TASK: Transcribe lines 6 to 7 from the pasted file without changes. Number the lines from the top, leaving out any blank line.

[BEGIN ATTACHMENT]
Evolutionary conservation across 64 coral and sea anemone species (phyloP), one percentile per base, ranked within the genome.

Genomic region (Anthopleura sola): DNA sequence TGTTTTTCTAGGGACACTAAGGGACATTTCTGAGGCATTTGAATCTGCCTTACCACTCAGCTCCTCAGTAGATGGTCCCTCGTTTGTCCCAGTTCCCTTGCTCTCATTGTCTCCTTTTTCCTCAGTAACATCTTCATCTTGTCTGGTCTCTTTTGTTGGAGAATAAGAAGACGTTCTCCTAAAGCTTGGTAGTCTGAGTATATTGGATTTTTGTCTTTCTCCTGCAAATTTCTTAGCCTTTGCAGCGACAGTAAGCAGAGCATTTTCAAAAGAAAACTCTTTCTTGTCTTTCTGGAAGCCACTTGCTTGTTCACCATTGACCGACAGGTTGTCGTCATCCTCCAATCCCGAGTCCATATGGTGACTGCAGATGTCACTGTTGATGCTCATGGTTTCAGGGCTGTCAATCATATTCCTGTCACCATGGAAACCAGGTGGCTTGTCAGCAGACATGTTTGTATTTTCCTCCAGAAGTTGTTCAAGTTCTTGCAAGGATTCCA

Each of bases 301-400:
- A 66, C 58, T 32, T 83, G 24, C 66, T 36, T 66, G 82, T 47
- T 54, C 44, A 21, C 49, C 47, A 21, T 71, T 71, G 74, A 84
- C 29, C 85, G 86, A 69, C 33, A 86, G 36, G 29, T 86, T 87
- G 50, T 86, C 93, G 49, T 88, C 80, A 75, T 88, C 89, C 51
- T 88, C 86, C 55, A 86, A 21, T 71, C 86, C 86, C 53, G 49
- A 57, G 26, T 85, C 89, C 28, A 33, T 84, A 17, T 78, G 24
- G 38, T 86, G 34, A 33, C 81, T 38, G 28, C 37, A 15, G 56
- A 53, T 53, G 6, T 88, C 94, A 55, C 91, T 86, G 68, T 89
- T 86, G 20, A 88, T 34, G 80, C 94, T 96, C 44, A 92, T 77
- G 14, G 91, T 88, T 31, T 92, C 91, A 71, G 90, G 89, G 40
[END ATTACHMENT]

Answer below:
- C 29, C 85, G 86, A 69, C 33, A 86, G 36, G 29, T 86, T 87
- G 50, T 86, C 93, G 49, T 88, C 80, A 75, T 88, C 89, C 51